snacks

  • Amer­i­cans have a seri­ous love affair with snack­ing. Those of a cer­tain age might still define a snack as a quick mid­day grab for a Snick­ers bar or bag of potato chips.

    Tra­di­tional daily eat­ing pat­terns are built around three “square and struc­tured” meals. Snacks were sup­ple­men­tal to those three squares.

    This behav­ior is yield­ing to more mod­ern eat­ing styles char­ac­ter­ized by fre­quent snack­ing. These snack­ing events occur in a more unsys­tem­atic way and varies from per­son to per­son.

    Snack­ing used to be about diver­sion, fun and indulging in food crav­ings. There is a shift toward health, well­ness, fresh and pre­mium snack foods.

    Plea­sure is still a com­po­nent to snack­ing, but so are nour­ish­ment, opti­miza­tion and convenience.
  • Gro­cery mar­ket­ing has declared Feb­ru­ary as National Snack Food Month. Super Bowl Sun­day is just days away.

    We are a nation of snack­ers, spend­ing over $60 bil­lion dol­lars annu­ally on those ever tempt­ing chips, crack­ers and other processed good­ies.

    On the heels of those recently made res­o­lu­tions to eat bet­ter and cre­ate a life around health­ier imper­a­tives, take time for prepa­ra­tions. A month-​long snack fest requires some resis­tance, resolve and retool­ing.

    Turn the tables on the media dri­ven snack food propo­si­tions. Favorite nib­bles can have a makeover that sat­is­fies every occa­sion. Don’t sup­port empty calo­ries and car­bo­hy­drates, sat­u­rated fats, high in sugar and pro­vide no nutri­tional value.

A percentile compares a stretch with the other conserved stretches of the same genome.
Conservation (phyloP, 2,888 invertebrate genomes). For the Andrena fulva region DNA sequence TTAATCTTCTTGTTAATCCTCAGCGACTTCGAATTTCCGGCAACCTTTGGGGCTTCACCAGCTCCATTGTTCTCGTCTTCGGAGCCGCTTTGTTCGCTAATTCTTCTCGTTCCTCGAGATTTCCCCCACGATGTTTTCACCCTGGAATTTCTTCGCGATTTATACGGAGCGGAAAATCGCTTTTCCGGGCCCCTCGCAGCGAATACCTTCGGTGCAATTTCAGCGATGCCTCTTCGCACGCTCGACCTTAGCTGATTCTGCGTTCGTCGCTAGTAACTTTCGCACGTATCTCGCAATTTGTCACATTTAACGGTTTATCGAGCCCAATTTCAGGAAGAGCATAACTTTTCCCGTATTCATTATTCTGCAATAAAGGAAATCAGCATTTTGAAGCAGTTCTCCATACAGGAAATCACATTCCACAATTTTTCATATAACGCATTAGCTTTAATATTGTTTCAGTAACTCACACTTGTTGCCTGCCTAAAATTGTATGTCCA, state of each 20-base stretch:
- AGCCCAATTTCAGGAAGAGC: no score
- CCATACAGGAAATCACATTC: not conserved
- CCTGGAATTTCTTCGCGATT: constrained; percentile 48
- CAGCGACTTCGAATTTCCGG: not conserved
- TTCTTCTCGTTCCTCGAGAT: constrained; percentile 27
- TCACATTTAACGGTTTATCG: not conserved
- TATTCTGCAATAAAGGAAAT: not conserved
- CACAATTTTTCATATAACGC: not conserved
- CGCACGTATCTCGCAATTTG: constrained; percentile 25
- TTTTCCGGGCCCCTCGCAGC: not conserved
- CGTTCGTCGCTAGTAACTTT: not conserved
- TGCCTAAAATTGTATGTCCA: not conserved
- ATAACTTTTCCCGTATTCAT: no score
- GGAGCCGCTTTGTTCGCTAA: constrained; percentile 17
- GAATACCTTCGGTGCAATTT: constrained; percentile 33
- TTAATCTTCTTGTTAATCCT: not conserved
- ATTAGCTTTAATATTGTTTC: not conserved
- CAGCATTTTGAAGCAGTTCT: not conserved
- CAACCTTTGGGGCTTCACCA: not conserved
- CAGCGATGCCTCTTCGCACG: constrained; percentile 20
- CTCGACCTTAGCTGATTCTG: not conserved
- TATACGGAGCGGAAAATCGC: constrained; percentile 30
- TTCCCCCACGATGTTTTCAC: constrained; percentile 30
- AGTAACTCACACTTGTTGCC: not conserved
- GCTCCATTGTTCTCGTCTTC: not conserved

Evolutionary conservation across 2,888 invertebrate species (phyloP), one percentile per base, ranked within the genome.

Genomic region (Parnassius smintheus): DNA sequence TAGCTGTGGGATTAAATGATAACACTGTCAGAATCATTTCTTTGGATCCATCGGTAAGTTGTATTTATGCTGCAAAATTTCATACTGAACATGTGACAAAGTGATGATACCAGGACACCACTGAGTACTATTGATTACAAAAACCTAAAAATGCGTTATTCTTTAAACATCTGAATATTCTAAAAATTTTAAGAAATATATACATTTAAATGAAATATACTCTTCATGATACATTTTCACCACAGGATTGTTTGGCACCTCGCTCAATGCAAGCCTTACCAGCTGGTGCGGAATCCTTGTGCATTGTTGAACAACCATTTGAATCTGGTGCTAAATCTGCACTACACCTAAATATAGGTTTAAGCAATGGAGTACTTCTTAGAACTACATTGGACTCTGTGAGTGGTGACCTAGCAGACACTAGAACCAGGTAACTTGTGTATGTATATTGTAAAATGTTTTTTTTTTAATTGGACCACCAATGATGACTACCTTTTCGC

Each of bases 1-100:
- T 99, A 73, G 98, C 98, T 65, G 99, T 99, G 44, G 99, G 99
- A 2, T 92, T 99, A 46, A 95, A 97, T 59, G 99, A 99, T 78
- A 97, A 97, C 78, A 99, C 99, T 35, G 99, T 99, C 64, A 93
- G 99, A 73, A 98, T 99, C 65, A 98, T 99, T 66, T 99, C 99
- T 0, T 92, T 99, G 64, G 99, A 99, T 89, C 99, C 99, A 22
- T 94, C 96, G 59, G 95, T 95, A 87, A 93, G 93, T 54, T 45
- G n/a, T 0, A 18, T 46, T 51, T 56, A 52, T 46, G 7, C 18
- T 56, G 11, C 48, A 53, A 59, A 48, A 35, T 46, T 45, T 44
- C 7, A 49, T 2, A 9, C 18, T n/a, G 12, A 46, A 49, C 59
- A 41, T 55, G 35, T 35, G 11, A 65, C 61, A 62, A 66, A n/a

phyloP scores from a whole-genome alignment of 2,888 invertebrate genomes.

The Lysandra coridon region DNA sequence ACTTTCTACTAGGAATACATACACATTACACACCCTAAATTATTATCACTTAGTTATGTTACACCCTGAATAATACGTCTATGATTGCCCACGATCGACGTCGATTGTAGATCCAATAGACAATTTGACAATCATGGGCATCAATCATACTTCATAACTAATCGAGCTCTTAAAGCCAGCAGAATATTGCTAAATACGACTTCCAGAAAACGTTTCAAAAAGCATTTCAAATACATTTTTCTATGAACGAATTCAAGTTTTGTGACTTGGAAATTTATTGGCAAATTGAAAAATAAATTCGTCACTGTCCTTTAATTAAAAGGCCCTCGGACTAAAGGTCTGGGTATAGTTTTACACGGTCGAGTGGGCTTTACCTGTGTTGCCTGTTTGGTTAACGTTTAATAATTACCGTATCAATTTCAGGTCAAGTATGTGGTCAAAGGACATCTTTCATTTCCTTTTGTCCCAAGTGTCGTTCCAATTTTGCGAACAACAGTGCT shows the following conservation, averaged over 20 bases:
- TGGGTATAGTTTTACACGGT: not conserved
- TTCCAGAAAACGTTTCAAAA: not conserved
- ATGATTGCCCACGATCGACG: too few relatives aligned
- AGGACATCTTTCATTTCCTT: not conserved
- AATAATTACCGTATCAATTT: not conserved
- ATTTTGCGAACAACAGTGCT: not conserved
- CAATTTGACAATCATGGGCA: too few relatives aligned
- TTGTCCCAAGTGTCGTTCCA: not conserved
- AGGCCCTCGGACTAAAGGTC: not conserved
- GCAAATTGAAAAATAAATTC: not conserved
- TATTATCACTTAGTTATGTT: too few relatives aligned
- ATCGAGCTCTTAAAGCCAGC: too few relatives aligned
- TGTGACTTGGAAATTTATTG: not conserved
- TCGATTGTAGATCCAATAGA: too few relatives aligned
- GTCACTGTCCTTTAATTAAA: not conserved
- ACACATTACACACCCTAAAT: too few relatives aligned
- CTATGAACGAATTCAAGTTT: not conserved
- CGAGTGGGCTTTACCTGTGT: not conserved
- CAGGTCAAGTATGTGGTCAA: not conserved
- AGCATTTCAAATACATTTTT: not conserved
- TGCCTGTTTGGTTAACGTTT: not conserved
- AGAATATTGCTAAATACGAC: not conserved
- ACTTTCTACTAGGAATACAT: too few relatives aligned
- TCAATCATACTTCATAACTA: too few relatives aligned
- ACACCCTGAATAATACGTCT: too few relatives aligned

It’s hard to resist Dori­tos and Ruf­fles. Mod­er­a­tion is key in most food choices. Watch what goes in to the shop­ping cart for improv­ing the inevitable snack attacks. Look for desir­able alter­na­tives to the known cul­prits of over-​indulged behavior.
  • Pitch­ers and catch­ers reported for duty mid-​February to attend early work­outs.

    Spring train­ing gives spec­ta­tors a rea­son to break free from winter’s grip and look for­ward to baseball’s open­ing day games.

    Hall­marks of tra­di­tional base­ball game snacks are peanuts and Cracker Jacks. The worry for those suf­fer­ing from peanut aller­gies does not melt away when they go to a ball game.

    Enjoy­ing America’s favorite pas­time is get­ting to be a bit friend­lier towards those with adverse reac­tions to roasted peanuts. Sev­eral ball­parks offer ded­i­cated whole seat sec­tions, suites or even entire game days devoted to no peanuts allowed.

    While no sta­dium can tout being com­pletely “peanut-​free”, being “peanut con­trolled” gives fam­i­lies some mea­sure of assurance.